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29 Aug 2016

Minsk plays host to IPCC international conference

MINSK, 29 August (BelTA) – The international conference of the Intergovernmental Panel on Climate Change (IPCC) that opened in Minsk on 29 August will discuss the development of new IPCC methodology report, Belarus’ Minister of Natural Resources and Environment Protection Andrei Kovkhuto told the media, BelTA has learned.

It is a great honor for Belarus to host the experts of the Intergovernmental Panel on Climate Change, especially since it is their first meeting since the Protocol of the Paris Agreement was signed. A new three-year period is beginning, during which experts will be working to prepare the documents on the methodology basics to control the climate change,” the minister said.

Andrei Kovkhuto said that the meeting is attended by more than 150 experts from 195 countries of the world, including representatives of the United Kingdom, the United States, Canada, and Australia. “Minsk has been chosen the host of the event thanks, among other things, to a significant contribution of Belarusian experts to the work of the IPCC. For example, they have prepared the materials on the impact of the marshes and organic soils on the climate change. Belarus is doing a lot to preserve the environment and reduce the impact of manufacturing on climate,” he said.

The IPCC International Conference will be running in Minsk till 2 September. Experts are set to discuss the development of the new IPCC methodology report. This is the first meeting in the three-year process of preparation of the IPCC document. Work is scheduled for completion by May 2019.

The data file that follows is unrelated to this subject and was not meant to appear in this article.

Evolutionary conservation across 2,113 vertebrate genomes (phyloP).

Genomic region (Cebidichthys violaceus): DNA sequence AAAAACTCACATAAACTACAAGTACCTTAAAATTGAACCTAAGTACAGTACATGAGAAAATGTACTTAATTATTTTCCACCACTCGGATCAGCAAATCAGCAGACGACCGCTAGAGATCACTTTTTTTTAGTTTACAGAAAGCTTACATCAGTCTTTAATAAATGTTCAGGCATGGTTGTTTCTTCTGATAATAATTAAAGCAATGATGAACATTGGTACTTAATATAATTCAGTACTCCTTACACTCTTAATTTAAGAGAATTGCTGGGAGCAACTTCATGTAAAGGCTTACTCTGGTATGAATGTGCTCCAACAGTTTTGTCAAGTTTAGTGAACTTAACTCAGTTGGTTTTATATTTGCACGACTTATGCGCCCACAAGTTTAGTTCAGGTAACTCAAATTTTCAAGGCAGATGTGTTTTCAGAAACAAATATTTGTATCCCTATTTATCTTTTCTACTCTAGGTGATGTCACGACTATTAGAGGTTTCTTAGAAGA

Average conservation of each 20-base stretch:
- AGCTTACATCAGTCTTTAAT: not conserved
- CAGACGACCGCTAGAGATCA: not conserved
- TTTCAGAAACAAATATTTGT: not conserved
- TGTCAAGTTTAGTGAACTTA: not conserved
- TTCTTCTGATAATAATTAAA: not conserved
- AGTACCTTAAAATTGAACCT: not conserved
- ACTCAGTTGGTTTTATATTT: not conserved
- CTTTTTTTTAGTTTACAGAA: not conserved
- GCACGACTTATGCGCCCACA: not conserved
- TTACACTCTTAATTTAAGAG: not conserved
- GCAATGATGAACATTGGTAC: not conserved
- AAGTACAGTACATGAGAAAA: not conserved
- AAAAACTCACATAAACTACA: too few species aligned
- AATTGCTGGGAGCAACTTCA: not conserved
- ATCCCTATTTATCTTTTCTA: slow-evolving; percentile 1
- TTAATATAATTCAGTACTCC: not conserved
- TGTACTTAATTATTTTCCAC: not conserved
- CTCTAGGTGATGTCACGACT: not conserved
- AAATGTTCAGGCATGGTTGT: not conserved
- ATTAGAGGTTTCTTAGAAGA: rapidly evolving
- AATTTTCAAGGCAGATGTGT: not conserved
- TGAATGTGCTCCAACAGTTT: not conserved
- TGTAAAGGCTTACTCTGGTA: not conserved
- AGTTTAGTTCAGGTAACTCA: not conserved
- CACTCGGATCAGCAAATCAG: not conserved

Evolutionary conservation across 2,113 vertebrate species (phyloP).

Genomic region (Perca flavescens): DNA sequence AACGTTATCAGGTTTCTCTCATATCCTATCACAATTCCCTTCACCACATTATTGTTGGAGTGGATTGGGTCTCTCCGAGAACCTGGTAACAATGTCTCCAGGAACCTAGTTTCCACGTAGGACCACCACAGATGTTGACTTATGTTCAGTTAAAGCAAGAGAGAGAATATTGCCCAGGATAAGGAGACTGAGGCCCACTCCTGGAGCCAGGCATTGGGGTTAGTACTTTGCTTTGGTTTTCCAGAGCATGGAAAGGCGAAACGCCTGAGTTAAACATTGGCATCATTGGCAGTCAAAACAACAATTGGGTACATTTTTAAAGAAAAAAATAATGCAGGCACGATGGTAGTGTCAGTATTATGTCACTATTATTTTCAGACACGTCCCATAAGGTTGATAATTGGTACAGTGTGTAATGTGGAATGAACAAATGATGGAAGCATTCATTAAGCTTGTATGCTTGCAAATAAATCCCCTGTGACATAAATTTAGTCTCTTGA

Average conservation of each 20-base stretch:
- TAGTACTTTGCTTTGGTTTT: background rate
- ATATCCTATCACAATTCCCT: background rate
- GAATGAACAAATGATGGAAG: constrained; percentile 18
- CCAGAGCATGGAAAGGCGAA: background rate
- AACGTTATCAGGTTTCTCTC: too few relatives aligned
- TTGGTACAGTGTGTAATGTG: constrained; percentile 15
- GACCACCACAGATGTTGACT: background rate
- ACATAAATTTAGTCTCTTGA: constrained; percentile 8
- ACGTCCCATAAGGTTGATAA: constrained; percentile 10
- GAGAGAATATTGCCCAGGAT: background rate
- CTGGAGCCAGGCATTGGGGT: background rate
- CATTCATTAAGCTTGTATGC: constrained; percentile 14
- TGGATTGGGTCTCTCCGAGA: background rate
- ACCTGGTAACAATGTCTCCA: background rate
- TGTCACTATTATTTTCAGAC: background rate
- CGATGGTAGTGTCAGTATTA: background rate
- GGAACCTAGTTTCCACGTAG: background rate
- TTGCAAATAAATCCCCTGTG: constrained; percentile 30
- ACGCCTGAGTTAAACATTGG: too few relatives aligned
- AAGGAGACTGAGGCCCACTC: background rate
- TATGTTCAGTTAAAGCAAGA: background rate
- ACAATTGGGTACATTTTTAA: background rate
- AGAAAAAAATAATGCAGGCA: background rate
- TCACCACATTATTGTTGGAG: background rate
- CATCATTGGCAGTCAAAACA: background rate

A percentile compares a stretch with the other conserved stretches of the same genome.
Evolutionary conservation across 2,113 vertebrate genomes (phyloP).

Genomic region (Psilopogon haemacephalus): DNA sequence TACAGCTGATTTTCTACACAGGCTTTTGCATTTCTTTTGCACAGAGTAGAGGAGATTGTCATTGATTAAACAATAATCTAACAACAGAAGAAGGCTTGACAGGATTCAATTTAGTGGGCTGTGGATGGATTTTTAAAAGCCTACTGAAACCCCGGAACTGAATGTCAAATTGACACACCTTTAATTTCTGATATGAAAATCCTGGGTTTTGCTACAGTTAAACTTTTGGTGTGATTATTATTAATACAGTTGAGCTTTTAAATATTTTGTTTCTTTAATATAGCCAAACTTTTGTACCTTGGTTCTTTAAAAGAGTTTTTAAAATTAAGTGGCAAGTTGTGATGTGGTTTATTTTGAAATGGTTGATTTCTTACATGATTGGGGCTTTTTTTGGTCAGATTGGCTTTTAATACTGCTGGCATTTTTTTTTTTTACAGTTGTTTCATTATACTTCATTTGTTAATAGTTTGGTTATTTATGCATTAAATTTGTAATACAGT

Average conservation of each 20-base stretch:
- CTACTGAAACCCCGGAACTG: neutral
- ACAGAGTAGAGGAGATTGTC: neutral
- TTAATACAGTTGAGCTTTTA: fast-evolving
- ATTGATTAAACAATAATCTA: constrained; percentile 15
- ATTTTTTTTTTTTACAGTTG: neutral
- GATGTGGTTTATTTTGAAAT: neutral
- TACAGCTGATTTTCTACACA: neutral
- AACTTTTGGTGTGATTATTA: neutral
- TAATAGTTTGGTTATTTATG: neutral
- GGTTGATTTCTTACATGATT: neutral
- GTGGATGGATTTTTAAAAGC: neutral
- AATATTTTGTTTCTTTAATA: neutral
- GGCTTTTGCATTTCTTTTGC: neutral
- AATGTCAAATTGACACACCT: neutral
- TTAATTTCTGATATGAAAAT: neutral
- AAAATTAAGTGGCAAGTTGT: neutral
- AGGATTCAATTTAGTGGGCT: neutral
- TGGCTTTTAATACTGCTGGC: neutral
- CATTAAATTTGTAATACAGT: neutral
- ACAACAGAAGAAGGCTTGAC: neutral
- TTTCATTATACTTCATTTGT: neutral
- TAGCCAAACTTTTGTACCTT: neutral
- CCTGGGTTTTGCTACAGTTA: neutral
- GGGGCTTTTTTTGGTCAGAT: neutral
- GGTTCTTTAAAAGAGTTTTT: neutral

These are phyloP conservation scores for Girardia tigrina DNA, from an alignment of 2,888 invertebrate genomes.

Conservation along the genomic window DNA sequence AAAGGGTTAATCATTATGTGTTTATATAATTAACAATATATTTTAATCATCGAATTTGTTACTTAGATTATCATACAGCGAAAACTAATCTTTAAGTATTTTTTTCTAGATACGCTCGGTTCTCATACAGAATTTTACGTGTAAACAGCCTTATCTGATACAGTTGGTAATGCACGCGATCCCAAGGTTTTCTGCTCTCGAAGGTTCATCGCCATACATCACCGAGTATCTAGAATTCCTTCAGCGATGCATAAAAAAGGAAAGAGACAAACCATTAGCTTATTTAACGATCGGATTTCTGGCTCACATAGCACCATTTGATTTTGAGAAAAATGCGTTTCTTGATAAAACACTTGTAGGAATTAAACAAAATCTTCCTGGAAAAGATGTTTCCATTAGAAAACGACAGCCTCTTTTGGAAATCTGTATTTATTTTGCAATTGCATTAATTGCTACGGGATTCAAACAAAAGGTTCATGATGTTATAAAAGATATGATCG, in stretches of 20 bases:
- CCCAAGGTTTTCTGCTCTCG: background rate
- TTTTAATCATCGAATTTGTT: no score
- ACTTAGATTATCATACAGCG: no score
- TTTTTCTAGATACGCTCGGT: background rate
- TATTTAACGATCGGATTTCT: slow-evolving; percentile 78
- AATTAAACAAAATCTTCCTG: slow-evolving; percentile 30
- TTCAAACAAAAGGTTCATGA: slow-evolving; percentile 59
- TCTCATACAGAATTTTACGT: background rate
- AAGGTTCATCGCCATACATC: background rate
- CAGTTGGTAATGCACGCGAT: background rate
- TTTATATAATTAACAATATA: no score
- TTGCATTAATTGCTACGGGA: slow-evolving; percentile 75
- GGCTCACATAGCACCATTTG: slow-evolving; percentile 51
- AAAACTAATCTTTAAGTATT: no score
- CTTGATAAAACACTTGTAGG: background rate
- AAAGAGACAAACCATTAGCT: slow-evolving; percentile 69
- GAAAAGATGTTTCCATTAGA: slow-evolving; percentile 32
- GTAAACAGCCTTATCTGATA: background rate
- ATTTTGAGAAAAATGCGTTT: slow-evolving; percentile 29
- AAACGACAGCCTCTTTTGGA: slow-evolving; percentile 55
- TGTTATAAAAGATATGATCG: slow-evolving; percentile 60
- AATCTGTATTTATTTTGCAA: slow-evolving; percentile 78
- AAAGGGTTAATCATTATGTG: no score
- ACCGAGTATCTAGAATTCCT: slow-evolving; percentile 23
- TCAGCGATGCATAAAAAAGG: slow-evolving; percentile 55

This is the first event of the IPCC in Belarus since 1988 (since the Group was set up). The international conference in Belarus will help draw more attention to the problem of the climate change and environmental issues in general. The event will also help enhance Belarus’ image in the international arena.

The Intergovernmental Panel on Climate Change (IPCC) is the international body for assessing the science related to climate change. The IPCC was set up in 1988 by the World Meteorological Organization (WMO) and United Nations Environment Programme (UNEP) to provide policymakers with regular assessments of the scientific basis of climate change, its impacts and future risks, and options for adaptation and mitigation.

The Paris Agreement is an agreement within the framework of the United Nations Framework Convention on Climate Change (UNFCCC) governing carbon dioxide reduction measures from 2020. The agreement was negotiated during the 21st Conference of the Parties of the UNFCCC in Paris and adopted by consensus on 12 December 2015. All countries are expected to adopt their own national targets to reduce emissions, to promote technological upgrade and adapt to the climate change. The agreement includes a global stocktake starting in 2023 to assess the collective progress towards the goals of the agreement. The stocktake will be done every five years. Countries will aim to keep global temperatures from rising more than 2°C by 2100, with an ideal target of keeping temperature rise below 1.5°C.

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